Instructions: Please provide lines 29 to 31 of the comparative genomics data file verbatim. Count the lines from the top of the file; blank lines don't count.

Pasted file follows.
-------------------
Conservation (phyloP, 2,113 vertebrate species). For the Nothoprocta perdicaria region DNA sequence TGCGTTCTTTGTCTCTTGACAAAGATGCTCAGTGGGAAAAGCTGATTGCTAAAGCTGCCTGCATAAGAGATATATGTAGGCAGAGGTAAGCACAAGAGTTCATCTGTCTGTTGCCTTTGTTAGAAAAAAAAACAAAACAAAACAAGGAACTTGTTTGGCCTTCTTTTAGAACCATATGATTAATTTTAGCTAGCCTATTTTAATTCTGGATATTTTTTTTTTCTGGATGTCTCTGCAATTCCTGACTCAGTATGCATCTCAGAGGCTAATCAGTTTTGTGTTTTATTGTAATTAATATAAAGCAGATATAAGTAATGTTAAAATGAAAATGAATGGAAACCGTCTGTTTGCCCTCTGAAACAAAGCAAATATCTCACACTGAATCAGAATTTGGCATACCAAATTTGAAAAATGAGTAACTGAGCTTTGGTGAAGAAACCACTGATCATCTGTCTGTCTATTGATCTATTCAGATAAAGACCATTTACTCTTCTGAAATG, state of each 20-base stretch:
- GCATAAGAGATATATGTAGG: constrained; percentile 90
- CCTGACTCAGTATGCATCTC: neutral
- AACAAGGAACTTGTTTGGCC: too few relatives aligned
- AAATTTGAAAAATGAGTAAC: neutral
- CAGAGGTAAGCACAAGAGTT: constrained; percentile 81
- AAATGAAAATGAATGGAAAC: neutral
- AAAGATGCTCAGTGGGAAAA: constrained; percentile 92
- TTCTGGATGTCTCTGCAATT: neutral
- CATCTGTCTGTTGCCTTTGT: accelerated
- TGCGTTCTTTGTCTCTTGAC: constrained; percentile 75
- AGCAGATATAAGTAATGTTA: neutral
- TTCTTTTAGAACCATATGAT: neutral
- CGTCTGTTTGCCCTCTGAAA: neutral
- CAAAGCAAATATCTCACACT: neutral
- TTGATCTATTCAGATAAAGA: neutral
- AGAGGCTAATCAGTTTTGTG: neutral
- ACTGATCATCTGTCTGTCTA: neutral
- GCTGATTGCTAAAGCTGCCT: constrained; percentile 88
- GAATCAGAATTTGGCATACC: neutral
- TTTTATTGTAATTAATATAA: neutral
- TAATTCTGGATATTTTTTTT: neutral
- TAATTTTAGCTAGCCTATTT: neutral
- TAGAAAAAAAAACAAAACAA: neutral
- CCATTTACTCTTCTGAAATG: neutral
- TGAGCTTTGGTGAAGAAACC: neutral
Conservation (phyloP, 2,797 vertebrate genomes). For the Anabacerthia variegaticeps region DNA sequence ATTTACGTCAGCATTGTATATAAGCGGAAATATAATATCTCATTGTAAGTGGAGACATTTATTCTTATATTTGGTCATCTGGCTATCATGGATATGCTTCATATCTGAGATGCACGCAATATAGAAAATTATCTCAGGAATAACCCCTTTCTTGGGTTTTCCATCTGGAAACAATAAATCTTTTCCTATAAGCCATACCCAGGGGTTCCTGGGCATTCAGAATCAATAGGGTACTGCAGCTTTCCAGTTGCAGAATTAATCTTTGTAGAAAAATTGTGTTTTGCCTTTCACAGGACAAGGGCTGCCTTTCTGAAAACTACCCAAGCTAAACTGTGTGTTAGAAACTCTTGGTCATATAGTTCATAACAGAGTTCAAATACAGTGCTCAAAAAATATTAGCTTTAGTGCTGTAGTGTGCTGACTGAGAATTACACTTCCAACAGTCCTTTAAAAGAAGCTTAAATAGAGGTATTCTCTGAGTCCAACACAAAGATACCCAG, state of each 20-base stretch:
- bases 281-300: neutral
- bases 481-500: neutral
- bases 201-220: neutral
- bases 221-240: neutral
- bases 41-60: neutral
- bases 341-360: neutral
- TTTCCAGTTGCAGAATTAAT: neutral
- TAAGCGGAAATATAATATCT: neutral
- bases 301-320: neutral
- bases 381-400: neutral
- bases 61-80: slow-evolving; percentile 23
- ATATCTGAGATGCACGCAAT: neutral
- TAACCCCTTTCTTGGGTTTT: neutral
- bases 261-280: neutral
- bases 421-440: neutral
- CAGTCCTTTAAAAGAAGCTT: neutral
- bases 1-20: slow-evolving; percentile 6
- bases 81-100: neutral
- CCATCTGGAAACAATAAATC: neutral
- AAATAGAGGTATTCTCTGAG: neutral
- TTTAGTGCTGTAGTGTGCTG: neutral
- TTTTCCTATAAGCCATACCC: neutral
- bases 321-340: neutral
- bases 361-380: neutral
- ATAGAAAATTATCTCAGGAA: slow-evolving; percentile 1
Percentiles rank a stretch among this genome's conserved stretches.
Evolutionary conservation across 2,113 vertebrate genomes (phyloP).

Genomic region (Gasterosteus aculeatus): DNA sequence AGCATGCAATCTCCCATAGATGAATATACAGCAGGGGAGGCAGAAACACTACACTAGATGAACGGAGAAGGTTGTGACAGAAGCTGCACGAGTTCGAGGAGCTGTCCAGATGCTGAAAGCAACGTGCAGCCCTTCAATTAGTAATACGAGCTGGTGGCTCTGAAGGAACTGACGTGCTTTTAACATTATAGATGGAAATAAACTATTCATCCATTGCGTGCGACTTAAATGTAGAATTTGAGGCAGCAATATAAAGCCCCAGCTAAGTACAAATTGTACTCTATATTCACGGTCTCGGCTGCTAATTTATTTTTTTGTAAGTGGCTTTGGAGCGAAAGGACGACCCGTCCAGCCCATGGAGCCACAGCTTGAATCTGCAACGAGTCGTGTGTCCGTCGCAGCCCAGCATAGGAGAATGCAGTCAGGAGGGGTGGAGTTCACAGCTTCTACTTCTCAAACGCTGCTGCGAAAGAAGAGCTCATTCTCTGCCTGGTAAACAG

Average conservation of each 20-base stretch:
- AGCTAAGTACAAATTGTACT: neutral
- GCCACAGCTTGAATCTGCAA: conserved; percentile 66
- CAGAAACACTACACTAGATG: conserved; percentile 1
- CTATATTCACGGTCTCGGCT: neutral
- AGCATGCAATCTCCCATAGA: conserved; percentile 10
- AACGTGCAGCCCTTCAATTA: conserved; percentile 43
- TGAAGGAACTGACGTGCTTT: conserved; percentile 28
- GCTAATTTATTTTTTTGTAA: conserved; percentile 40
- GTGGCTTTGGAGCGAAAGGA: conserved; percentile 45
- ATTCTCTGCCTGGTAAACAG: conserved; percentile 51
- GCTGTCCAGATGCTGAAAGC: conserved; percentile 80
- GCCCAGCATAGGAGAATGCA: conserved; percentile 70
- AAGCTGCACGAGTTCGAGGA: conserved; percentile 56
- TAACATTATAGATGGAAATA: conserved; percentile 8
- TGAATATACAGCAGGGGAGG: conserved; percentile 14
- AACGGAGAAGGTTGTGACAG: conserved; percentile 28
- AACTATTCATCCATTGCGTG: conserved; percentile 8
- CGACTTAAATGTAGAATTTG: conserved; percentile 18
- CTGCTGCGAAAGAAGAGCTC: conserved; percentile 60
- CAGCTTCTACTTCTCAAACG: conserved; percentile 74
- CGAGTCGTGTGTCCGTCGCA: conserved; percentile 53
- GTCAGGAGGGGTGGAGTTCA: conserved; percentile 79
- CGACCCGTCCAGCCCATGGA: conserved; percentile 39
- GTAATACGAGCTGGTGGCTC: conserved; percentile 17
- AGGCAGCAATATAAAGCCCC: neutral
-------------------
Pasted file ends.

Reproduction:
- bases 481-500: neutral
- bases 201-220: neutral
- bases 221-240: neutral